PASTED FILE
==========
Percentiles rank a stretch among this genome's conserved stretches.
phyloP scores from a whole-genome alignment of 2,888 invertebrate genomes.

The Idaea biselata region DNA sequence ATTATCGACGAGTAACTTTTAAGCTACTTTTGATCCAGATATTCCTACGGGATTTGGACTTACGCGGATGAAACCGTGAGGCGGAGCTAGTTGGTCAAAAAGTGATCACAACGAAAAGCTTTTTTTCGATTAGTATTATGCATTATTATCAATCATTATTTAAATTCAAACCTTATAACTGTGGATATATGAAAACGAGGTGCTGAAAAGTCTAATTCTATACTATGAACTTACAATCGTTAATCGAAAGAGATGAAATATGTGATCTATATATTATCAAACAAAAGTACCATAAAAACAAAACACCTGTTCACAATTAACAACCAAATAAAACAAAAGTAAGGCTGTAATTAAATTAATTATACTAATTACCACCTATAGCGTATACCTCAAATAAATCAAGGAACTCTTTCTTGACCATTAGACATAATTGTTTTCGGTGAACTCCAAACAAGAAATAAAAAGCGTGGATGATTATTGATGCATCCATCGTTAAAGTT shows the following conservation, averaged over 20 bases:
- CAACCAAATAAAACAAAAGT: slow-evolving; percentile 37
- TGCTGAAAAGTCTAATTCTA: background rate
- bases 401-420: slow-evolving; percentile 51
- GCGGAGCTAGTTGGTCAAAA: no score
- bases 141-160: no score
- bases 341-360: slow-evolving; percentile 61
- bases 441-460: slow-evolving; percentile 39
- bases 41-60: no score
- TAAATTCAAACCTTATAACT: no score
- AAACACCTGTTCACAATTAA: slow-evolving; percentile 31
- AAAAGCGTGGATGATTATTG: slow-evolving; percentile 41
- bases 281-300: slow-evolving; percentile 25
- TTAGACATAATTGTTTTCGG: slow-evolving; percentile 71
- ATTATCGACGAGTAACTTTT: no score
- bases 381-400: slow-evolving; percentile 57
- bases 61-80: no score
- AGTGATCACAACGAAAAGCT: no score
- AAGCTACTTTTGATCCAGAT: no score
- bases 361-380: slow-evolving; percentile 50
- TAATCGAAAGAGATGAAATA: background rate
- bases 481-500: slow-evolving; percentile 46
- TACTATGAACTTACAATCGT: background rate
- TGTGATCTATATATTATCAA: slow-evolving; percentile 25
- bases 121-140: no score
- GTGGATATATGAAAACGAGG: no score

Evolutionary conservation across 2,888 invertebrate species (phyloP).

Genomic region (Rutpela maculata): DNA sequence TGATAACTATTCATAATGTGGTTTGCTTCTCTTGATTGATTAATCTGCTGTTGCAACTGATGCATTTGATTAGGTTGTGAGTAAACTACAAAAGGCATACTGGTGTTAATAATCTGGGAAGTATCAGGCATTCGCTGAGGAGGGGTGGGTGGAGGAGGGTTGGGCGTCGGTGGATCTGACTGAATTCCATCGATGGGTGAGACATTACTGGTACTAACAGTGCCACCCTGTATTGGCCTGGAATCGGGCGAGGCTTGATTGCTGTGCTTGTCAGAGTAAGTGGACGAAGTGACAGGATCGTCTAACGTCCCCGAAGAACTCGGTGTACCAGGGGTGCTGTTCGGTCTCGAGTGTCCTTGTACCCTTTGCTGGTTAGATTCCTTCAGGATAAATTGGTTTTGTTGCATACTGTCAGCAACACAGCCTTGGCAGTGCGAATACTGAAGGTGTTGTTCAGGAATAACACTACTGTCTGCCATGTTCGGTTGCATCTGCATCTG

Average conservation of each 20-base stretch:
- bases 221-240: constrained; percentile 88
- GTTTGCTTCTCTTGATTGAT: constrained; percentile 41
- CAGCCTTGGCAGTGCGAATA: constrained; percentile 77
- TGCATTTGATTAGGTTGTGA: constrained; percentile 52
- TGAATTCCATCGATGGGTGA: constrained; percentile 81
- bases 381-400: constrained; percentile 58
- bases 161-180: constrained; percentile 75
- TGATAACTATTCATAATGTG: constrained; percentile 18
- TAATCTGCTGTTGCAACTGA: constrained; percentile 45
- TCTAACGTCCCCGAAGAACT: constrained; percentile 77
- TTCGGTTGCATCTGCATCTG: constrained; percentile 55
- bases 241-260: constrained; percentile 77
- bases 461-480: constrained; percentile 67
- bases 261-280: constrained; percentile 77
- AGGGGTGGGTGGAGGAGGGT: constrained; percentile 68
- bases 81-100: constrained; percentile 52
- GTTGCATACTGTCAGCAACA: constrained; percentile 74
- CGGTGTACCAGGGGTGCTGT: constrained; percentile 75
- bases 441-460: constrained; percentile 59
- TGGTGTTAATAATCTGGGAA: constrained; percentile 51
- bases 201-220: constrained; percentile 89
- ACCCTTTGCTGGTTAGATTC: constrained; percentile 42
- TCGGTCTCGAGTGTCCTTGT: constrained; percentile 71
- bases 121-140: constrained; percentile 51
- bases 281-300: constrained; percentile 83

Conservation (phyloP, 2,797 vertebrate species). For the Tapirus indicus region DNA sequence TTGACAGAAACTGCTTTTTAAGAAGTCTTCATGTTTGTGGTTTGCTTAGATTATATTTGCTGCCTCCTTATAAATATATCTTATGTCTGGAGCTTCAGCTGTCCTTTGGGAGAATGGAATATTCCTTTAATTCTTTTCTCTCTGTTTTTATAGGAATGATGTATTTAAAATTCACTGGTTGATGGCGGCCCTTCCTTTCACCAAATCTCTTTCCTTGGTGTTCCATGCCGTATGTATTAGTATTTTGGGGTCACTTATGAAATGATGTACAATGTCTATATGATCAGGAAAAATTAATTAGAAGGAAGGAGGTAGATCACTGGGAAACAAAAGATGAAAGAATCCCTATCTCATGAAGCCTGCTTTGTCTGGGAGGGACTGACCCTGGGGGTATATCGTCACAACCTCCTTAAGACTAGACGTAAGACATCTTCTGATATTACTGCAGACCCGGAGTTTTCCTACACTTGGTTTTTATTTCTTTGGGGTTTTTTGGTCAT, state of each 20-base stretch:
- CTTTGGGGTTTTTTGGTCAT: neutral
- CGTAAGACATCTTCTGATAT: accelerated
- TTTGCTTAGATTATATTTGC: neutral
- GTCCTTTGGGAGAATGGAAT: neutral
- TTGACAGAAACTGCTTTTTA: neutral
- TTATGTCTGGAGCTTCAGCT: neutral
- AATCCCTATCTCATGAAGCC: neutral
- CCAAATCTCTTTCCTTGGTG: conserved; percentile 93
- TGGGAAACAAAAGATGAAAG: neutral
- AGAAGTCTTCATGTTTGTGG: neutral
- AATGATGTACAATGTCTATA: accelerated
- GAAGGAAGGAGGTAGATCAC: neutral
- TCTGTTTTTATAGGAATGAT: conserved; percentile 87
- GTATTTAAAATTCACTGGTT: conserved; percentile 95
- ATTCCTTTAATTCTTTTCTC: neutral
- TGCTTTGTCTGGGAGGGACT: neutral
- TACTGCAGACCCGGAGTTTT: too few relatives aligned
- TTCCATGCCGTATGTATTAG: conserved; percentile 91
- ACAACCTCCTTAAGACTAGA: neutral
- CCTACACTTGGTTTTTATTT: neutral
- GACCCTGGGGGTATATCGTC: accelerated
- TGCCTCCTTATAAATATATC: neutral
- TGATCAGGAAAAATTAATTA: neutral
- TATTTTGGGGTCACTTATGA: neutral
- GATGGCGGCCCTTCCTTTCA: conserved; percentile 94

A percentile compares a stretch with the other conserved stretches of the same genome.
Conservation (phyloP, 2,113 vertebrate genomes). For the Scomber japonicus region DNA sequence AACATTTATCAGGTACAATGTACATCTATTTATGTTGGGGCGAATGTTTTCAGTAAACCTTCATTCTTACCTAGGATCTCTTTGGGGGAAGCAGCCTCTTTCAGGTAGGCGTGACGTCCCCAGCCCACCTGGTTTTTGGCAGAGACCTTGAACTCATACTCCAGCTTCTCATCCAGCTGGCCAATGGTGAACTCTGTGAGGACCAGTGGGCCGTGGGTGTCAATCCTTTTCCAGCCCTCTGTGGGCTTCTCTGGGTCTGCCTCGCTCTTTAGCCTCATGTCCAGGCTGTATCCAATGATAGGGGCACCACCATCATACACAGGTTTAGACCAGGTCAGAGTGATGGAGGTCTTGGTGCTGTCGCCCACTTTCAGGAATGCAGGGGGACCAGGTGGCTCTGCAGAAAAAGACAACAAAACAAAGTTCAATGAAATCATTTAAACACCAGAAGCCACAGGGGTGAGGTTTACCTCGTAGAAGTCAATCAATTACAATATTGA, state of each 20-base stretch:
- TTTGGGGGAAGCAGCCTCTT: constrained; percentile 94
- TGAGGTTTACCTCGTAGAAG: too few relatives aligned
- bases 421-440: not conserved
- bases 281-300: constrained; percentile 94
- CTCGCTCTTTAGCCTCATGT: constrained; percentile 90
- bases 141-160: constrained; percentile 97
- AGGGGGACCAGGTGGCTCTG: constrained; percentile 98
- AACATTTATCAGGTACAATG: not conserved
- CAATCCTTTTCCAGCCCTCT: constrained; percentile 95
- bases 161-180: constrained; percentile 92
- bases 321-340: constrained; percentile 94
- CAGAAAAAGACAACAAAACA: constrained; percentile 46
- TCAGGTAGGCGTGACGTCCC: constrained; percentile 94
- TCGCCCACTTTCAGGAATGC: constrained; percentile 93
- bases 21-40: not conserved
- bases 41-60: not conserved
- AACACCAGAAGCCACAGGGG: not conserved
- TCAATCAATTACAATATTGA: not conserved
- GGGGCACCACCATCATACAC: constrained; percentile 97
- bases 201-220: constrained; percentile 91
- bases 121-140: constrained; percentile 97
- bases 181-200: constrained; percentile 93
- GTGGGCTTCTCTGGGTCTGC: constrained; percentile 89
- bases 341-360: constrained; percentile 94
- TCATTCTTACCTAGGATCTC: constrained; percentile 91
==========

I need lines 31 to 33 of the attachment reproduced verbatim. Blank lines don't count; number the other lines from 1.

Average conservation of each 20-base stretch:
- bases 221-240: constrained; percentile 88
- GTTTGCTTCTCTTGATTGAT: constrained; percentile 41